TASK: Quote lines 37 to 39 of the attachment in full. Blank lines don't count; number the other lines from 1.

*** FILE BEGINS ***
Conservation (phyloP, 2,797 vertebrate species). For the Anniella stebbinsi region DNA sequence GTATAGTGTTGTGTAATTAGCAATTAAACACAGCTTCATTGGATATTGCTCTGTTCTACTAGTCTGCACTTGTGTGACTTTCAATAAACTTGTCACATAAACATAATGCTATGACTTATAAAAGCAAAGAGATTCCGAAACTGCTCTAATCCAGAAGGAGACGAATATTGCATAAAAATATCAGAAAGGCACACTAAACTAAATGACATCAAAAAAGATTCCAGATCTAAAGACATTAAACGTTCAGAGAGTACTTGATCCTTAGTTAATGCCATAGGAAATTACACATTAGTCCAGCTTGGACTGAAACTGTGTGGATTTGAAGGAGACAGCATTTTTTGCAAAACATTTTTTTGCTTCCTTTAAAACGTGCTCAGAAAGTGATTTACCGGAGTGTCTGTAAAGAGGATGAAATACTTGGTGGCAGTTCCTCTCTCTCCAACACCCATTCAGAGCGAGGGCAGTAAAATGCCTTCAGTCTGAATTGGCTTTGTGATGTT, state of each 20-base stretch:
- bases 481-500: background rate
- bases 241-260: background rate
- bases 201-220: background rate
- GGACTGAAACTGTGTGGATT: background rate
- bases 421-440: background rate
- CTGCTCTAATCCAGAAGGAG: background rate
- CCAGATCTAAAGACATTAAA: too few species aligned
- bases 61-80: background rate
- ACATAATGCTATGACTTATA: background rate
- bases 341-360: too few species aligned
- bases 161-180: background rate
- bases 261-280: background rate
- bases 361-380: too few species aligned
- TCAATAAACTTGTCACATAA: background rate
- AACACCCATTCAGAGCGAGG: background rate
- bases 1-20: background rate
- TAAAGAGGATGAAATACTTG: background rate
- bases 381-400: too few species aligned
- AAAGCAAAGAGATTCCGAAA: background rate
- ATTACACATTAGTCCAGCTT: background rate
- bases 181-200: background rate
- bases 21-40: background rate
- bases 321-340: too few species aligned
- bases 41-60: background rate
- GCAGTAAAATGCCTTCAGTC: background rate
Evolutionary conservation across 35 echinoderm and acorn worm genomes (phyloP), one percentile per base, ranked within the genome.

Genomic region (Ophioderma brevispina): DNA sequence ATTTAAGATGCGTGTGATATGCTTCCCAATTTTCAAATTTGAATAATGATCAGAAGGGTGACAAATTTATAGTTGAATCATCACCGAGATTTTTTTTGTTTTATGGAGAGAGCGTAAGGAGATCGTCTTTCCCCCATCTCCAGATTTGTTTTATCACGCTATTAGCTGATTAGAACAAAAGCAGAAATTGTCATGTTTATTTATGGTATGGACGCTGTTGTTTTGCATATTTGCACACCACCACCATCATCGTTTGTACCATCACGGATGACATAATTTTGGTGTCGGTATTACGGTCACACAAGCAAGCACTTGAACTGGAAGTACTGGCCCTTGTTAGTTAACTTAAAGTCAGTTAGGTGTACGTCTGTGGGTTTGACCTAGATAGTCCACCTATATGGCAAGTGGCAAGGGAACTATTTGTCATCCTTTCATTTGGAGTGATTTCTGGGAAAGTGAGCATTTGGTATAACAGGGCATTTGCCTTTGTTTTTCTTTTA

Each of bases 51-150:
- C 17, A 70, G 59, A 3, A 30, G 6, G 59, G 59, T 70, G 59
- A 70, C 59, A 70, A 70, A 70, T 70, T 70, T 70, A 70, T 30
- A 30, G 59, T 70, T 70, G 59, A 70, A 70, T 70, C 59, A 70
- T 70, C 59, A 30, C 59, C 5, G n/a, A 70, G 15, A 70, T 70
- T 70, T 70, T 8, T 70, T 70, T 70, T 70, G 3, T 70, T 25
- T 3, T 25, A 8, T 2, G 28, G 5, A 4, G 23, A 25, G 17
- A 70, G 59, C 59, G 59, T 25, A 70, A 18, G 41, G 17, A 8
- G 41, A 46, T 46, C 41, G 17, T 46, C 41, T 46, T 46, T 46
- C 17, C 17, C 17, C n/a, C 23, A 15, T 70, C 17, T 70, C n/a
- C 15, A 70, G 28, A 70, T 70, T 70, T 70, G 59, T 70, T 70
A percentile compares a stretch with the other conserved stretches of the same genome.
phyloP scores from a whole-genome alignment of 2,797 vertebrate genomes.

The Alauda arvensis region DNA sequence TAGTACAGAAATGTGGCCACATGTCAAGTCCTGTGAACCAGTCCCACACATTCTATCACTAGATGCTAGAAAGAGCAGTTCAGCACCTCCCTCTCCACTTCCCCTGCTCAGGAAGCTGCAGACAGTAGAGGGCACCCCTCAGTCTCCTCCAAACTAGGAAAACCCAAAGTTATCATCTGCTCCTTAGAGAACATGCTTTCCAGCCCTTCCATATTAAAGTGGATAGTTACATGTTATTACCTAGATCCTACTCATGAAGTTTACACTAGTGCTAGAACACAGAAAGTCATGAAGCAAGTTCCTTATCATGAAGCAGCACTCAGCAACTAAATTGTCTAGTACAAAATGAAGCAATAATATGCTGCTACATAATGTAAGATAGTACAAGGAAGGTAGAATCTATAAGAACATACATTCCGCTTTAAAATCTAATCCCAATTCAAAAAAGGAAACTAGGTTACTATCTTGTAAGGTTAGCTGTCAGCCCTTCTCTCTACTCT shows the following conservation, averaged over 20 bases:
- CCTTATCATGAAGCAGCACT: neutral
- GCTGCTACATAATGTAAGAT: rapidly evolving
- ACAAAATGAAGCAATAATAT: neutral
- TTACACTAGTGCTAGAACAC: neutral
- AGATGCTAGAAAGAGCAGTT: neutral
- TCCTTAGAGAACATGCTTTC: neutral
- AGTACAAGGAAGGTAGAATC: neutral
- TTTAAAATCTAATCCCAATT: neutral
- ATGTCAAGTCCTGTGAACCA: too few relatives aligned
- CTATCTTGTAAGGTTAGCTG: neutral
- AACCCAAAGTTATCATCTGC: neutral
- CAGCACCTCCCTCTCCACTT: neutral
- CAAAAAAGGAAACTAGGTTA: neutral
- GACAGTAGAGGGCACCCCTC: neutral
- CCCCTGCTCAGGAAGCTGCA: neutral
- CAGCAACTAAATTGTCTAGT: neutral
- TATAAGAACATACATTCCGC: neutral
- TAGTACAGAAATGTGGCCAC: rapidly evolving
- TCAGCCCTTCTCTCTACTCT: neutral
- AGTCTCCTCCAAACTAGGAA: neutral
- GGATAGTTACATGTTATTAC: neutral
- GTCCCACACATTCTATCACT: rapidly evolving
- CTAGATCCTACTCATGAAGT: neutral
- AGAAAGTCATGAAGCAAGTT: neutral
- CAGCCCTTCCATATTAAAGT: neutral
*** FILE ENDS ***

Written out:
- G 41, A 46, T 46, C 41, G 17, T 46, C 41, T 46, T 46, T 46
- C 17, C 17, C 17, C n/a, C 23, A 15, T 70, C 17, T 70, C n/a
- C 15, A 70, G 28, A 70, T 70, T 70, T 70, G 59, T 70, T 70